A disability rights group filed a federal complaint alleging that Pennsylvania is unnecessarily segregating individuals with psychiatric disabilities in state institutions rather than giving them the medical care they require in more appropriate community settings, which they are legally entitled to.
Disability Rights Pennsylvania filed the lawsuit in the U.S. District Court for the Middle District of Pennsylvania on Monday. It names the state’s Acting Secretary of Human Services, Valerie Arkoosh as a defendant In Clarks Summit, Danville, Norristown, Torrance, Warren, and Wernersville, the government runs six state hospitals.
The plaintiffs are a 38-year-old man with bipolar disorder who has lived at Wenersville State Hospital since 2017, and a 21-year-old man with bipolar disorder who has resided at Warren State Hospital since 2021.
According to the lawsuit, the state has failed to develop an infrastructure of community mental health services and supports that can serve people in smaller, community-based settings rather than crowded institutions due to inadequate funding.
The state of Pennsylvania could also be in violation of The Olmstead decision . In June 1999, the Supreme Court issued the landmark Olmstead v. L.C. decision, which compelled all states to prohibit unnecessary segregation of people disabled and ensure that they receive services in the most integrated setting possible. Lois Curtis and Elaine Wilson, both disabled women living in Georgia nursing homes, were involved in this case. Curtis and Wilson requested that state officials allow them to live in the community in their own homes.
When the state declined their request, Atlanta Legal Aid’s Susan Jamieson filed a lawsuit on their behalf. After numerous appeals, the Supreme Court heard the case. The Supreme Court ruled that services for disabled people must be provided “in the most integrated setting possible”.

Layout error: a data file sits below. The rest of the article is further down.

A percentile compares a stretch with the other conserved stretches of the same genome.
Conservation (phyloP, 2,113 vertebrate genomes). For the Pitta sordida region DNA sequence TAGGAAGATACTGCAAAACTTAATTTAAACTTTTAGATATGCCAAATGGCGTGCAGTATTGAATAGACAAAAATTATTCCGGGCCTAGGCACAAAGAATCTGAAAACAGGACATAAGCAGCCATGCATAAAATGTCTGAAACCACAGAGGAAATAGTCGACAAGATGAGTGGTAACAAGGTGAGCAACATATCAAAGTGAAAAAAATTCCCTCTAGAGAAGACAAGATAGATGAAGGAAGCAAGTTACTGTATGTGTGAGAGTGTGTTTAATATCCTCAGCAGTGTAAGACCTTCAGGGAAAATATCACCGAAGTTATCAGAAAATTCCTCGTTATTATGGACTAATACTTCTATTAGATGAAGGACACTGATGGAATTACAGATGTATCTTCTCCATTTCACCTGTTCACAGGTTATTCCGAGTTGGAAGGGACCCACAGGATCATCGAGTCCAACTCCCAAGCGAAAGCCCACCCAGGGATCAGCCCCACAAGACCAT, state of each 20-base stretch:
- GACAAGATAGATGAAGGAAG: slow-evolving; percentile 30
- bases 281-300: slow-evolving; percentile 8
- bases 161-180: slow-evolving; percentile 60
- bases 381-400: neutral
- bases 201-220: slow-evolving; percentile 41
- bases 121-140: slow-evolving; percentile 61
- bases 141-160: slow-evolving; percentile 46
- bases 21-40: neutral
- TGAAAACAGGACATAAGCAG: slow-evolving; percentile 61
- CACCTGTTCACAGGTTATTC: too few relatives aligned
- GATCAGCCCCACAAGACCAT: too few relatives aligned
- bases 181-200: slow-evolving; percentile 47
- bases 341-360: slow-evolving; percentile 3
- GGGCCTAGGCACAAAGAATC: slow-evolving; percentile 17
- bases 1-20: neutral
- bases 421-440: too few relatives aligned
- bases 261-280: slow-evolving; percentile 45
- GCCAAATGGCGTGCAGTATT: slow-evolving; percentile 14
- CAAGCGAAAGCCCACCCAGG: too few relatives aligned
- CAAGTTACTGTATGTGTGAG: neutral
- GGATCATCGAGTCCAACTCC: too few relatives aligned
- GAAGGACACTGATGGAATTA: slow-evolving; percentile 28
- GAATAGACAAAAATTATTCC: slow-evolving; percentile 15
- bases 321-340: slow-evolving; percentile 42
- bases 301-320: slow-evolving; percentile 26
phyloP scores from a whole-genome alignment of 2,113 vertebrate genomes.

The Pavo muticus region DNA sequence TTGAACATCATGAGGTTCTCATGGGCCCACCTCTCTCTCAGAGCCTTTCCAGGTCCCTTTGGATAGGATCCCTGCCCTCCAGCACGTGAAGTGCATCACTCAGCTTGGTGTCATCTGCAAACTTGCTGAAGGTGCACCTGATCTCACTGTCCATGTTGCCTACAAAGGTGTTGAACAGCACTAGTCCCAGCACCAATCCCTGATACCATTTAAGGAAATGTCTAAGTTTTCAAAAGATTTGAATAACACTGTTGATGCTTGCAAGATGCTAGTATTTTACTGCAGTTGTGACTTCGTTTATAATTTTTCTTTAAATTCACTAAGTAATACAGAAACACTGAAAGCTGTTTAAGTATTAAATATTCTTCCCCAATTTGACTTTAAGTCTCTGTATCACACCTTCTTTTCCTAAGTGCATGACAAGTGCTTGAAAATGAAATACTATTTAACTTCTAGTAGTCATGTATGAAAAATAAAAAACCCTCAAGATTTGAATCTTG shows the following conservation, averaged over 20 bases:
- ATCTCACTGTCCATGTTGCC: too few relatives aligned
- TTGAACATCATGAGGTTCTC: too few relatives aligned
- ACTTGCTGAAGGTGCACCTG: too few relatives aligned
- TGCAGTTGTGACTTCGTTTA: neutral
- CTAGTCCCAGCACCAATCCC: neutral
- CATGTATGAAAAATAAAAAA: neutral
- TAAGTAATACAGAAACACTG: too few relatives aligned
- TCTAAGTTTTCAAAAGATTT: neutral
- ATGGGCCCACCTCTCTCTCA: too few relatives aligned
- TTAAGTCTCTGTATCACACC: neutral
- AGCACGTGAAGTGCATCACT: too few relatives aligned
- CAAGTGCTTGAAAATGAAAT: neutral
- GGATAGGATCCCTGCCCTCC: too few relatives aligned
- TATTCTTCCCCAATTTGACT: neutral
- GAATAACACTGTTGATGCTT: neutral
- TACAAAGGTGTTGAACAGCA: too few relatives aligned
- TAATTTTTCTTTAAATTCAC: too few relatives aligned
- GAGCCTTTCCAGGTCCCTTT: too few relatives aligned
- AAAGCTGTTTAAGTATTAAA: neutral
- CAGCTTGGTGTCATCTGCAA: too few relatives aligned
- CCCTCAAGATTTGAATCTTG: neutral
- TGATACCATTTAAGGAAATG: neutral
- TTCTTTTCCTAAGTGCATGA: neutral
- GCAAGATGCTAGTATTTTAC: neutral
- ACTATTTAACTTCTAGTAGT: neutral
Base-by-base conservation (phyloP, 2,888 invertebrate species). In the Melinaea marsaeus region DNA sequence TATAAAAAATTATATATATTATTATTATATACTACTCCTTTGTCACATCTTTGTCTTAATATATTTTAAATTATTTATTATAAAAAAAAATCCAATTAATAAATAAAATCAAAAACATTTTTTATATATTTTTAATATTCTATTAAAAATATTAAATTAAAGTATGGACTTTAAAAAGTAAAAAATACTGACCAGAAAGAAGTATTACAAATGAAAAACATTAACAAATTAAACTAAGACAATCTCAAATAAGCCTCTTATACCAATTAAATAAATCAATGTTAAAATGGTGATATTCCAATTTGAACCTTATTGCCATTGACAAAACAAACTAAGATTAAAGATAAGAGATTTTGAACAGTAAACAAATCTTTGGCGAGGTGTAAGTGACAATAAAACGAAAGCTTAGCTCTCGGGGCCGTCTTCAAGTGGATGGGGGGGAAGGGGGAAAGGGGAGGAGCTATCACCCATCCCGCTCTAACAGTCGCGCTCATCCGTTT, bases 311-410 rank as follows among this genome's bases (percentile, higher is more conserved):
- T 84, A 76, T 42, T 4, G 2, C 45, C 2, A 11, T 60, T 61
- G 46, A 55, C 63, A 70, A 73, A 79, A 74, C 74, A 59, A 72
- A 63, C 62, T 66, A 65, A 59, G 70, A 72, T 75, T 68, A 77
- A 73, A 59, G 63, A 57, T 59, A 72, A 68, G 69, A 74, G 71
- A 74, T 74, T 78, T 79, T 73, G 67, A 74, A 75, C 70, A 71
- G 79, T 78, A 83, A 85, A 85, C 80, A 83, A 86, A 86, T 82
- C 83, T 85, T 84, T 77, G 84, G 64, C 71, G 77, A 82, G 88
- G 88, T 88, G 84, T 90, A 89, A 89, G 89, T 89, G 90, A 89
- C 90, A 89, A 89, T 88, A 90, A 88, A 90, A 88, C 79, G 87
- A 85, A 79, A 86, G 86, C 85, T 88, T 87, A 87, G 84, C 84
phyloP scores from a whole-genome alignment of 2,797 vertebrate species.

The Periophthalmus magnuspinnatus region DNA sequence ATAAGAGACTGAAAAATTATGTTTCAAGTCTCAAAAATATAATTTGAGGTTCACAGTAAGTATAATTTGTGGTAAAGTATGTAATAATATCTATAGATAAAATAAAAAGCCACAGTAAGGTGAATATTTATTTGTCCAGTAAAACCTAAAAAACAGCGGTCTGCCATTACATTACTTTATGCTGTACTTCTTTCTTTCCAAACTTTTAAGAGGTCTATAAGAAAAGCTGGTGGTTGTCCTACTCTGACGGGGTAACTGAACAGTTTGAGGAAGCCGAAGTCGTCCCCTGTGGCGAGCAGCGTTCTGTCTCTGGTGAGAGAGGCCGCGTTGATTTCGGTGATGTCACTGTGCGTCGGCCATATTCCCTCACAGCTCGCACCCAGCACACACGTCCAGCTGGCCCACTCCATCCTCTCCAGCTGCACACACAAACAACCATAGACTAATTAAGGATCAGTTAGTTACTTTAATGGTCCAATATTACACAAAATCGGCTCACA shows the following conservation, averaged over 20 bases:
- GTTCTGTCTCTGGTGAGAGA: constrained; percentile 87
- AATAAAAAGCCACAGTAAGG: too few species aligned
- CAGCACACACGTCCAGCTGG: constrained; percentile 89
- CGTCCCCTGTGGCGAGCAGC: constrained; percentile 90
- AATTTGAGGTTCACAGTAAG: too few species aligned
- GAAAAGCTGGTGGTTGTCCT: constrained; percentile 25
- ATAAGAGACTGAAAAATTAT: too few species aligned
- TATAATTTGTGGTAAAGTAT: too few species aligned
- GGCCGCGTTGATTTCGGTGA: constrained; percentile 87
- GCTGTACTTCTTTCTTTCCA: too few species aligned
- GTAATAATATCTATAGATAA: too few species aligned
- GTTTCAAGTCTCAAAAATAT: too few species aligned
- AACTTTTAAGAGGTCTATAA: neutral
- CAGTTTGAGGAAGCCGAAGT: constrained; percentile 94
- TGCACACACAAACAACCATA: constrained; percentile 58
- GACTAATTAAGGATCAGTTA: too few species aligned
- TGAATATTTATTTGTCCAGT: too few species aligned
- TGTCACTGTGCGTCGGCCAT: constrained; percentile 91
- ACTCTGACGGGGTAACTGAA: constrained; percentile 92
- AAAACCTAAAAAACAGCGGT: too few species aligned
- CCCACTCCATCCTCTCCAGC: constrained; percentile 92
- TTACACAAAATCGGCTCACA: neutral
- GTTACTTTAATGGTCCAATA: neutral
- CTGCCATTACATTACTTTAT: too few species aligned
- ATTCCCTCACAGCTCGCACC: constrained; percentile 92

The participation of individuals with disabilities in community settings has significantly improved due to this decision. However, many Americans with disabilities still reside unnecessarily in nursing homes and institutions.
Pennsylvania is not the only state that has unjustly kept people in state institutions. Last year, Department Of Justice found that Maine violates the civil rights of children with disabilities. Maine violates the civil rights of disabled children by institutionalizing them rather than offering them supports and services that would enable them to remain with their families.
According to the Justice Department’s Civil Rights Division inquiry, Maine’s behavioral health providers had long waitlists, limited coverage in remote regions, insufficient crisis assistance, and a lack of support for foster parents of disabled children.
Where someone lives shouldn’t determine when people get help or how much help they receive. Disabled people, regardless of their age, have the right to live in their communities. It makes no difference whether a person is a child or an adult. A five-year-old has the same right to live in the community as a 50-year-old.
Dress, Brad. “DOJ: Maine Violating ADA, over-Institutionalizing Children with Disabilities.” The Hill, The Hill, 22 June 2022, https://thehill.com/regulation/court-battles/3533050-doj-maine-violating-ada-over-institutionalizing-children-with-disabilities/.
Giammarise , Kate. “Lawsuit Alleges Pa. Unnecessarily Keeping People in State Hospitals.” 90.5 WESA, NPR, 17 Apr. 2023, https://www.wesa.fm/courts-justice/2023-04-17/lawsuit-pa-state-hospitals?fbclid=IwAR2DwxGcdjY1Wd304SKKf5-e2jLUU222C7BrfQnl8kLE0mEF0i0qT1SMXOM.
“How Two Women Changed Thousands of Lives.” Disability Rights Texas, Disability Rights Texas, 17 June 2019, http://www.disabilityrightstx.org/en/2019/06/17/olmstead20th/.